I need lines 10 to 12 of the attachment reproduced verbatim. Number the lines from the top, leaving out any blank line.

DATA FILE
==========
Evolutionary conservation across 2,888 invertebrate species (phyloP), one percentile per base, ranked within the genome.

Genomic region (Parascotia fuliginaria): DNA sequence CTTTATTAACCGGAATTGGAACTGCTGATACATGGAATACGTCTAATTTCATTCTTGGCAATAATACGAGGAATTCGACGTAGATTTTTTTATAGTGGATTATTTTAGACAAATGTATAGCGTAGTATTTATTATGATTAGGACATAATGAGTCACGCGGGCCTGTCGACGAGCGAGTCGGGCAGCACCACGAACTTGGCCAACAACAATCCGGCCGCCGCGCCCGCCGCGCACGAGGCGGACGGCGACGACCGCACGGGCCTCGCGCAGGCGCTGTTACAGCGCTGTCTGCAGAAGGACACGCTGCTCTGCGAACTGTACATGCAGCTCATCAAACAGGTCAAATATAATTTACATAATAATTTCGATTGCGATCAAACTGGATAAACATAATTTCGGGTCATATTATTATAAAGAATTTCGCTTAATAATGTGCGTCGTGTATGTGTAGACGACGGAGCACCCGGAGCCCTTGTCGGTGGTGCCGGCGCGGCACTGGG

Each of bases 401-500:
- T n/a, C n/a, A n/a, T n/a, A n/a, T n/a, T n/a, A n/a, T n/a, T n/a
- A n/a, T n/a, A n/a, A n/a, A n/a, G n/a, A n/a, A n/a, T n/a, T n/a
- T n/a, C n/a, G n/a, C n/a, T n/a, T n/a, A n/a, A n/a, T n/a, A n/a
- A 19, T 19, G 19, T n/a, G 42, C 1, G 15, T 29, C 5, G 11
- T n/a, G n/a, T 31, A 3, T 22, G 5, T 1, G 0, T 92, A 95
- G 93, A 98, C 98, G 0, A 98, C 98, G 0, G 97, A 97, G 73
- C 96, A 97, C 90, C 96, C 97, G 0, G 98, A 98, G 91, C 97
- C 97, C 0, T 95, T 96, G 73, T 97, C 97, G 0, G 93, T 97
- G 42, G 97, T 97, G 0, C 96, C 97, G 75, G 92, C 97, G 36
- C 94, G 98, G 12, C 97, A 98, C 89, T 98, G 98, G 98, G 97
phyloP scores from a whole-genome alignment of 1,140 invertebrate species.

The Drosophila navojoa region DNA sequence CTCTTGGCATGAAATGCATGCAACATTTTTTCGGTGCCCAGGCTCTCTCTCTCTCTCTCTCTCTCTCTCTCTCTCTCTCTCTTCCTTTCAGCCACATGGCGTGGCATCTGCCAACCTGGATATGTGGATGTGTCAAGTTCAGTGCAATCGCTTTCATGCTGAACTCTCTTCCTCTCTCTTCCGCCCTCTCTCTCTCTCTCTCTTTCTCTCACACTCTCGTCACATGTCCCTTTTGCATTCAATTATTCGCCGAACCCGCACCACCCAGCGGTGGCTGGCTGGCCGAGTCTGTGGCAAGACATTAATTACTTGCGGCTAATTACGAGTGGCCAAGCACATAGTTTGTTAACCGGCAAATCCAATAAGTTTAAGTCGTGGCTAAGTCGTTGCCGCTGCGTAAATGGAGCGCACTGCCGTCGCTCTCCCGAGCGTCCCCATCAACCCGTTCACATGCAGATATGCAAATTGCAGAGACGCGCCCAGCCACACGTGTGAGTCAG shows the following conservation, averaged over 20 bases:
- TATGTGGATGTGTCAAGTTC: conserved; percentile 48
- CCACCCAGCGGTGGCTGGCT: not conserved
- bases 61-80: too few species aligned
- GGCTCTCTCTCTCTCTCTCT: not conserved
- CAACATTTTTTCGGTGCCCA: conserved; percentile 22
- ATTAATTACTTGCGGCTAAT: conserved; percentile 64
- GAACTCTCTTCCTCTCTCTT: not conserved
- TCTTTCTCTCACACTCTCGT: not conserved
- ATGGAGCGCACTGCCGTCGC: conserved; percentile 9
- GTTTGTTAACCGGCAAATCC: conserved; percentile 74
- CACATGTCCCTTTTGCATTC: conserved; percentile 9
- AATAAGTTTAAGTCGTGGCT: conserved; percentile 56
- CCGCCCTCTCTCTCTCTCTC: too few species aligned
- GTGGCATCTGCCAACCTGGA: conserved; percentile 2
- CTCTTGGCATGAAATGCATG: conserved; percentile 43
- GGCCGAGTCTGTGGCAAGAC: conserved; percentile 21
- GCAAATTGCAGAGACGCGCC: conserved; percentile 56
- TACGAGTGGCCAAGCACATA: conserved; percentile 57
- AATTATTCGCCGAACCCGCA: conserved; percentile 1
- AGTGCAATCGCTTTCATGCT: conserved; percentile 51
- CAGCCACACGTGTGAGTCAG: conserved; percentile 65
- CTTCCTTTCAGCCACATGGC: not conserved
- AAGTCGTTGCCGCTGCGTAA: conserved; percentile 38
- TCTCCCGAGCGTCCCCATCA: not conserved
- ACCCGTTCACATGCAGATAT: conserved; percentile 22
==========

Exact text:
- C 96, A 97, C 90, C 96, C 97, G 0, G 98, A 98, G 91, C 97
- C 97, C 0, T 95, T 96, G 73, T 97, C 97, G 0, G 93, T 97
- G 42, G 97, T 97, G 0, C 96, C 97, G 75, G 92, C 97, G 36